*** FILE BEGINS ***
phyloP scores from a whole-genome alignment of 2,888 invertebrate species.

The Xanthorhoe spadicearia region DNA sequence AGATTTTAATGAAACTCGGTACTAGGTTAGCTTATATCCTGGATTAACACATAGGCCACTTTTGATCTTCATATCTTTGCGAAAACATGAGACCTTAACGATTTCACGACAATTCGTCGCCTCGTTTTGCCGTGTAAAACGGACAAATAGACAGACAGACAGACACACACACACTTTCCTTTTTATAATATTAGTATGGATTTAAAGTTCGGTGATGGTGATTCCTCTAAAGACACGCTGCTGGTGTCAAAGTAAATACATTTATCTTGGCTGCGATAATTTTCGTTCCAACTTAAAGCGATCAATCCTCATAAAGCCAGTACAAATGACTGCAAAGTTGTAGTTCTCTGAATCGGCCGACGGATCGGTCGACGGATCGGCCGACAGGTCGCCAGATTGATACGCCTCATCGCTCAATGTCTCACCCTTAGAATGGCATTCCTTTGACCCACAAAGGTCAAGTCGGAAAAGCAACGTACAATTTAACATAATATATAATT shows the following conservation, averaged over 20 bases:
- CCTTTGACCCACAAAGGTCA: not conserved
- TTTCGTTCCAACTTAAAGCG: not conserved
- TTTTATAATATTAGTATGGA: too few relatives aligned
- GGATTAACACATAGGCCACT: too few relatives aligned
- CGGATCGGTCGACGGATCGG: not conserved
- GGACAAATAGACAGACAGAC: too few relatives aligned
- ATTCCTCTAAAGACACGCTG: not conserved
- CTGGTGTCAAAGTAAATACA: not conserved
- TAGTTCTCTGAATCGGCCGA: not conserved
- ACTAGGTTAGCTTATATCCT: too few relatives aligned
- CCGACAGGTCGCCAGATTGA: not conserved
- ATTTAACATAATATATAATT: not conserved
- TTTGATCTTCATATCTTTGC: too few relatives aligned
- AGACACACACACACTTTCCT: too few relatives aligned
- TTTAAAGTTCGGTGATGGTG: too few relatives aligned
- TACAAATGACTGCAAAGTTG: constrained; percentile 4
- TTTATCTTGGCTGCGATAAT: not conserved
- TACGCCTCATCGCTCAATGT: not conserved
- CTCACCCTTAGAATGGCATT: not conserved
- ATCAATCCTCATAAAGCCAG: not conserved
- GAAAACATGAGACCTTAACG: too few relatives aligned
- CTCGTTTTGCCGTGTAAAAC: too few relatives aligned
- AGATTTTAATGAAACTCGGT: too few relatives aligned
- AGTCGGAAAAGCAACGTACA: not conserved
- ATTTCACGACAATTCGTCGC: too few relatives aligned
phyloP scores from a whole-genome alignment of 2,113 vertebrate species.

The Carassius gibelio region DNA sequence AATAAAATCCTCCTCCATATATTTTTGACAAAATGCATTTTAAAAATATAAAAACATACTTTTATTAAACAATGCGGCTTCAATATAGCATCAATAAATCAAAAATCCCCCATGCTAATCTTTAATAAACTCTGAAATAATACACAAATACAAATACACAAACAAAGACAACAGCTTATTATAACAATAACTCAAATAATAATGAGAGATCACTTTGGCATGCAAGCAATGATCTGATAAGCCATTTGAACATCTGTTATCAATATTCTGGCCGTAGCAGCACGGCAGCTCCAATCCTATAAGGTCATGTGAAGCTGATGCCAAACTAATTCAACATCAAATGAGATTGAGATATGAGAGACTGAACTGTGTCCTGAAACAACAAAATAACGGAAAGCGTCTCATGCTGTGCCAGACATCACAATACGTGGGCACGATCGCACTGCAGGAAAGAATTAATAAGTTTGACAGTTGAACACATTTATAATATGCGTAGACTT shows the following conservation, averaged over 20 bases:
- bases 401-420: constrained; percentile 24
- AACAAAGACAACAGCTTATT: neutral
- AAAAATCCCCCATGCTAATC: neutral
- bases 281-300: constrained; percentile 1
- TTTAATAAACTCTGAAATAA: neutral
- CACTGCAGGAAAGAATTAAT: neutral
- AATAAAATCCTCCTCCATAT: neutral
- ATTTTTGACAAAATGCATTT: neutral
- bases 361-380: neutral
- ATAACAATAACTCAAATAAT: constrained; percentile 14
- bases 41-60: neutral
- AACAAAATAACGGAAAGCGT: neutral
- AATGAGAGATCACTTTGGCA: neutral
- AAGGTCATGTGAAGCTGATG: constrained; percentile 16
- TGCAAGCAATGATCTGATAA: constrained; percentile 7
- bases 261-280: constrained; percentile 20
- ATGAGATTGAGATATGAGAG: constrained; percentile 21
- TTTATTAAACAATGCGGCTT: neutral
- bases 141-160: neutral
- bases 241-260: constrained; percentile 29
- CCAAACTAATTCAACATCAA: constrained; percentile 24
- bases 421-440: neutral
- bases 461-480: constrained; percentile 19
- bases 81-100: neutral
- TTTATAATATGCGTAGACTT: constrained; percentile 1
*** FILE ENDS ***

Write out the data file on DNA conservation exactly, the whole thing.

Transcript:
phyloP scores from a whole-genome alignment of 2,888 invertebrate species.

The Xanthorhoe spadicearia region DNA sequence AGATTTTAATGAAACTCGGTACTAGGTTAGCTTATATCCTGGATTAACACATAGGCCACTTTTGATCTTCATATCTTTGCGAAAACATGAGACCTTAACGATTTCACGACAATTCGTCGCCTCGTTTTGCCGTGTAAAACGGACAAATAGACAGACAGACAGACACACACACACTTTCCTTTTTATAATATTAGTATGGATTTAAAGTTCGGTGATGGTGATTCCTCTAAAGACACGCTGCTGGTGTCAAAGTAAATACATTTATCTTGGCTGCGATAATTTTCGTTCCAACTTAAAGCGATCAATCCTCATAAAGCCAGTACAAATGACTGCAAAGTTGTAGTTCTCTGAATCGGCCGACGGATCGGTCGACGGATCGGCCGACAGGTCGCCAGATTGATACGCCTCATCGCTCAATGTCTCACCCTTAGAATGGCATTCCTTTGACCCACAAAGGTCAAGTCGGAAAAGCAACGTACAATTTAACATAATATATAATT shows the following conservation, averaged over 20 bases:
- CCTTTGACCCACAAAGGTCA: not conserved
- TTTCGTTCCAACTTAAAGCG: not conserved
- TTTTATAATATTAGTATGGA: too few relatives aligned
- GGATTAACACATAGGCCACT: too few relatives aligned
- CGGATCGGTCGACGGATCGG: not conserved
- GGACAAATAGACAGACAGAC: too few relatives aligned
- ATTCCTCTAAAGACACGCTG: not conserved
- CTGGTGTCAAAGTAAATACA: not conserved
- TAGTTCTCTGAATCGGCCGA: not conserved
- ACTAGGTTAGCTTATATCCT: too few relatives aligned
- CCGACAGGTCGCCAGATTGA: not conserved
- ATTTAACATAATATATAATT: not conserved
- TTTGATCTTCATATCTTTGC: too few relatives aligned
- AGACACACACACACTTTCCT: too few relatives aligned
- TTTAAAGTTCGGTGATGGTG: too few relatives aligned
- TACAAATGACTGCAAAGTTG: constrained; percentile 4
- TTTATCTTGGCTGCGATAAT: not conserved
- TACGCCTCATCGCTCAATGT: not conserved
- CTCACCCTTAGAATGGCATT: not conserved
- ATCAATCCTCATAAAGCCAG: not conserved
- GAAAACATGAGACCTTAACG: too few relatives aligned
- CTCGTTTTGCCGTGTAAAAC: too few relatives aligned
- AGATTTTAATGAAACTCGGT: too few relatives aligned
- AGTCGGAAAAGCAACGTACA: not conserved
- ATTTCACGACAATTCGTCGC: too few relatives aligned
phyloP scores from a whole-genome alignment of 2,113 vertebrate species.

The Carassius gibelio region DNA sequence AATAAAATCCTCCTCCATATATTTTTGACAAAATGCATTTTAAAAATATAAAAACATACTTTTATTAAACAATGCGGCTTCAATATAGCATCAATAAATCAAAAATCCCCCATGCTAATCTTTAATAAACTCTGAAATAATACACAAATACAAATACACAAACAAAGACAACAGCTTATTATAACAATAACTCAAATAATAATGAGAGATCACTTTGGCATGCAAGCAATGATCTGATAAGCCATTTGAACATCTGTTATCAATATTCTGGCCGTAGCAGCACGGCAGCTCCAATCCTATAAGGTCATGTGAAGCTGATGCCAAACTAATTCAACATCAAATGAGATTGAGATATGAGAGACTGAACTGTGTCCTGAAACAACAAAATAACGGAAAGCGTCTCATGCTGTGCCAGACATCACAATACGTGGGCACGATCGCACTGCAGGAAAGAATTAATAAGTTTGACAGTTGAACACATTTATAATATGCGTAGACTT shows the following conservation, averaged over 20 bases:
- bases 401-420: constrained; percentile 24
- AACAAAGACAACAGCTTATT: neutral
- AAAAATCCCCCATGCTAATC: neutral
- bases 281-300: constrained; percentile 1
- TTTAATAAACTCTGAAATAA: neutral
- CACTGCAGGAAAGAATTAAT: neutral
- AATAAAATCCTCCTCCATAT: neutral
- ATTTTTGACAAAATGCATTT: neutral
- bases 361-380: neutral
- ATAACAATAACTCAAATAAT: constrained; percentile 14
- bases 41-60: neutral
- AACAAAATAACGGAAAGCGT: neutral
- AATGAGAGATCACTTTGGCA: neutral
- AAGGTCATGTGAAGCTGATG: constrained; percentile 16
- TGCAAGCAATGATCTGATAA: constrained; percentile 7
- bases 261-280: constrained; percentile 20
- ATGAGATTGAGATATGAGAG: constrained; percentile 21
- TTTATTAAACAATGCGGCTT: neutral
- bases 141-160: neutral
- bases 241-260: constrained; percentile 29
- CCAAACTAATTCAACATCAA: constrained; percentile 24
- bases 421-440: neutral
- bases 461-480: constrained; percentile 19
- bases 81-100: neutral
- TTTATAATATGCGTAGACTT: constrained; percentile 1